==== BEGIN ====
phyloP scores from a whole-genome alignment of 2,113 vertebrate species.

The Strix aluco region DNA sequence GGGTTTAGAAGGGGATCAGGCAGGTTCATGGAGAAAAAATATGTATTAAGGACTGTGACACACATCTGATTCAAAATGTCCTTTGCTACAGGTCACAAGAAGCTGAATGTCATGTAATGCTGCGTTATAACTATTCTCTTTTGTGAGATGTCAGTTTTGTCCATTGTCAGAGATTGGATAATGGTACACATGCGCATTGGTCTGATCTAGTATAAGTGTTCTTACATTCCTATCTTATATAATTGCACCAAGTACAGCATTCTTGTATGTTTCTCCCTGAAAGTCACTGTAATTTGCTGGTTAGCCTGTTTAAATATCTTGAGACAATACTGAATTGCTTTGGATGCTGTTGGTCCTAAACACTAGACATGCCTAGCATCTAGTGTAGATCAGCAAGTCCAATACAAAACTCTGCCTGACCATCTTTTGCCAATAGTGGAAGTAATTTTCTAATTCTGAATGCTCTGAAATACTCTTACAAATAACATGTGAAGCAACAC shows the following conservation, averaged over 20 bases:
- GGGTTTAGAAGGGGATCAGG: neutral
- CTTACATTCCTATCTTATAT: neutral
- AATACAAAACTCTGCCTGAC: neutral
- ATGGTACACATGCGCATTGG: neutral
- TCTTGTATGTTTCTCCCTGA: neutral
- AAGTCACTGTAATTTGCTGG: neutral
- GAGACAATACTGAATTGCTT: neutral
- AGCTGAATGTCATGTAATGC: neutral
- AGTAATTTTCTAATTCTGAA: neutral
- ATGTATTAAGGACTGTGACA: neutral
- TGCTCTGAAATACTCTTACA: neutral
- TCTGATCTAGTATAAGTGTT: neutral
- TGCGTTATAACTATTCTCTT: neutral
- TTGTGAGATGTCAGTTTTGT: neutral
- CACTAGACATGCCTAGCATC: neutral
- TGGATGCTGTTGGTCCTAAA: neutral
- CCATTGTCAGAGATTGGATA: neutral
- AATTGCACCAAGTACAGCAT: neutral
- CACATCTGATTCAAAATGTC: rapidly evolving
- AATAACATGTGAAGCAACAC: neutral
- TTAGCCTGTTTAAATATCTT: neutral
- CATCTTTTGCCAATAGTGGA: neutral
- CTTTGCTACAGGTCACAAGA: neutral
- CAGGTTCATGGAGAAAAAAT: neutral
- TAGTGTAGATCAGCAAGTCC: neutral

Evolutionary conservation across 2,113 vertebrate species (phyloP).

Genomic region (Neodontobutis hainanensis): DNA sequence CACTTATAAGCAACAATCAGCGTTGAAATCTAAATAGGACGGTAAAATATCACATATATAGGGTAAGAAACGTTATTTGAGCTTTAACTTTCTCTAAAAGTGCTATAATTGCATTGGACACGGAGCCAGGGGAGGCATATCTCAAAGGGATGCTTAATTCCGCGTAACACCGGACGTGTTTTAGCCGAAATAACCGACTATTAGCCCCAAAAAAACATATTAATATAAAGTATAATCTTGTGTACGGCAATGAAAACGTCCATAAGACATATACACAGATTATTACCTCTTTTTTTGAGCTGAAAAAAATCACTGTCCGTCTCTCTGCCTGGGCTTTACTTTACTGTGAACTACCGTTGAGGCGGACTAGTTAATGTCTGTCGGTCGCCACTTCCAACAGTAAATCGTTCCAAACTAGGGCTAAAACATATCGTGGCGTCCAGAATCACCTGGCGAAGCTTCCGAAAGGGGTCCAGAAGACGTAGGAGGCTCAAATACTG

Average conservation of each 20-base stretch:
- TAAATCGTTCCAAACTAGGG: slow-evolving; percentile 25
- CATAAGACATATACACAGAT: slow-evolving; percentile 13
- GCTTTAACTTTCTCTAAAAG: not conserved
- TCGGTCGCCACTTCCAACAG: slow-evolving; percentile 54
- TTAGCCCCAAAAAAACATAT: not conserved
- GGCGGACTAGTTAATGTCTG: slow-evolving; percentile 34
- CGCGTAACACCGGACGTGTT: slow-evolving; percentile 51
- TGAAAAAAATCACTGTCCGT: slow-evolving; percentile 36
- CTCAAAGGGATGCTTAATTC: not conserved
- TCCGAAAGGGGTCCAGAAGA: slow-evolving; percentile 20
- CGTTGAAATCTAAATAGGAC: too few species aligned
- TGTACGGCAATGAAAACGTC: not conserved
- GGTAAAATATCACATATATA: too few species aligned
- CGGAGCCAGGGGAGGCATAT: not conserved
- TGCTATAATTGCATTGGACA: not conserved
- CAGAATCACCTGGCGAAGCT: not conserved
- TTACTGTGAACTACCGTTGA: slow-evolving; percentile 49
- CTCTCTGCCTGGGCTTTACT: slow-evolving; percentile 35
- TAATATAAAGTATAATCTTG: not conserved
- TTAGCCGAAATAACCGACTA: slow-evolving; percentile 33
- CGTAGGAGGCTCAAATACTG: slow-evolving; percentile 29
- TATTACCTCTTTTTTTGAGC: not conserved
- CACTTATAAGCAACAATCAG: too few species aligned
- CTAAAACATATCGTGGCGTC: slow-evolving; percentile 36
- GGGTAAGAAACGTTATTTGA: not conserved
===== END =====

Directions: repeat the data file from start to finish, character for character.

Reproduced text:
phyloP scores from a whole-genome alignment of 2,113 vertebrate species.

The Strix aluco region DNA sequence GGGTTTAGAAGGGGATCAGGCAGGTTCATGGAGAAAAAATATGTATTAAGGACTGTGACACACATCTGATTCAAAATGTCCTTTGCTACAGGTCACAAGAAGCTGAATGTCATGTAATGCTGCGTTATAACTATTCTCTTTTGTGAGATGTCAGTTTTGTCCATTGTCAGAGATTGGATAATGGTACACATGCGCATTGGTCTGATCTAGTATAAGTGTTCTTACATTCCTATCTTATATAATTGCACCAAGTACAGCATTCTTGTATGTTTCTCCCTGAAAGTCACTGTAATTTGCTGGTTAGCCTGTTTAAATATCTTGAGACAATACTGAATTGCTTTGGATGCTGTTGGTCCTAAACACTAGACATGCCTAGCATCTAGTGTAGATCAGCAAGTCCAATACAAAACTCTGCCTGACCATCTTTTGCCAATAGTGGAAGTAATTTTCTAATTCTGAATGCTCTGAAATACTCTTACAAATAACATGTGAAGCAACAC shows the following conservation, averaged over 20 bases:
- GGGTTTAGAAGGGGATCAGG: neutral
- CTTACATTCCTATCTTATAT: neutral
- AATACAAAACTCTGCCTGAC: neutral
- ATGGTACACATGCGCATTGG: neutral
- TCTTGTATGTTTCTCCCTGA: neutral
- AAGTCACTGTAATTTGCTGG: neutral
- GAGACAATACTGAATTGCTT: neutral
- AGCTGAATGTCATGTAATGC: neutral
- AGTAATTTTCTAATTCTGAA: neutral
- ATGTATTAAGGACTGTGACA: neutral
- TGCTCTGAAATACTCTTACA: neutral
- TCTGATCTAGTATAAGTGTT: neutral
- TGCGTTATAACTATTCTCTT: neutral
- TTGTGAGATGTCAGTTTTGT: neutral
- CACTAGACATGCCTAGCATC: neutral
- TGGATGCTGTTGGTCCTAAA: neutral
- CCATTGTCAGAGATTGGATA: neutral
- AATTGCACCAAGTACAGCAT: neutral
- CACATCTGATTCAAAATGTC: rapidly evolving
- AATAACATGTGAAGCAACAC: neutral
- TTAGCCTGTTTAAATATCTT: neutral
- CATCTTTTGCCAATAGTGGA: neutral
- CTTTGCTACAGGTCACAAGA: neutral
- CAGGTTCATGGAGAAAAAAT: neutral
- TAGTGTAGATCAGCAAGTCC: neutral

Evolutionary conservation across 2,113 vertebrate species (phyloP).

Genomic region (Neodontobutis hainanensis): DNA sequence CACTTATAAGCAACAATCAGCGTTGAAATCTAAATAGGACGGTAAAATATCACATATATAGGGTAAGAAACGTTATTTGAGCTTTAACTTTCTCTAAAAGTGCTATAATTGCATTGGACACGGAGCCAGGGGAGGCATATCTCAAAGGGATGCTTAATTCCGCGTAACACCGGACGTGTTTTAGCCGAAATAACCGACTATTAGCCCCAAAAAAACATATTAATATAAAGTATAATCTTGTGTACGGCAATGAAAACGTCCATAAGACATATACACAGATTATTACCTCTTTTTTTGAGCTGAAAAAAATCACTGTCCGTCTCTCTGCCTGGGCTTTACTTTACTGTGAACTACCGTTGAGGCGGACTAGTTAATGTCTGTCGGTCGCCACTTCCAACAGTAAATCGTTCCAAACTAGGGCTAAAACATATCGTGGCGTCCAGAATCACCTGGCGAAGCTTCCGAAAGGGGTCCAGAAGACGTAGGAGGCTCAAATACTG

Average conservation of each 20-base stretch:
- TAAATCGTTCCAAACTAGGG: slow-evolving; percentile 25
- CATAAGACATATACACAGAT: slow-evolving; percentile 13
- GCTTTAACTTTCTCTAAAAG: not conserved
- TCGGTCGCCACTTCCAACAG: slow-evolving; percentile 54
- TTAGCCCCAAAAAAACATAT: not conserved
- GGCGGACTAGTTAATGTCTG: slow-evolving; percentile 34
- CGCGTAACACCGGACGTGTT: slow-evolving; percentile 51
- TGAAAAAAATCACTGTCCGT: slow-evolving; percentile 36
- CTCAAAGGGATGCTTAATTC: not conserved
- TCCGAAAGGGGTCCAGAAGA: slow-evolving; percentile 20
- CGTTGAAATCTAAATAGGAC: too few species aligned
- TGTACGGCAATGAAAACGTC: not conserved
- GGTAAAATATCACATATATA: too few species aligned
- CGGAGCCAGGGGAGGCATAT: not conserved
- TGCTATAATTGCATTGGACA: not conserved
- CAGAATCACCTGGCGAAGCT: not conserved
- TTACTGTGAACTACCGTTGA: slow-evolving; percentile 49
- CTCTCTGCCTGGGCTTTACT: slow-evolving; percentile 35
- TAATATAAAGTATAATCTTG: not conserved
- TTAGCCGAAATAACCGACTA: slow-evolving; percentile 33
- CGTAGGAGGCTCAAATACTG: slow-evolving; percentile 29
- TATTACCTCTTTTTTTGAGC: not conserved
- CACTTATAAGCAACAATCAG: too few species aligned
- CTAAAACATATCGTGGCGTC: slow-evolving; percentile 36
- GGGTAAGAAACGTTATTTGA: not conserved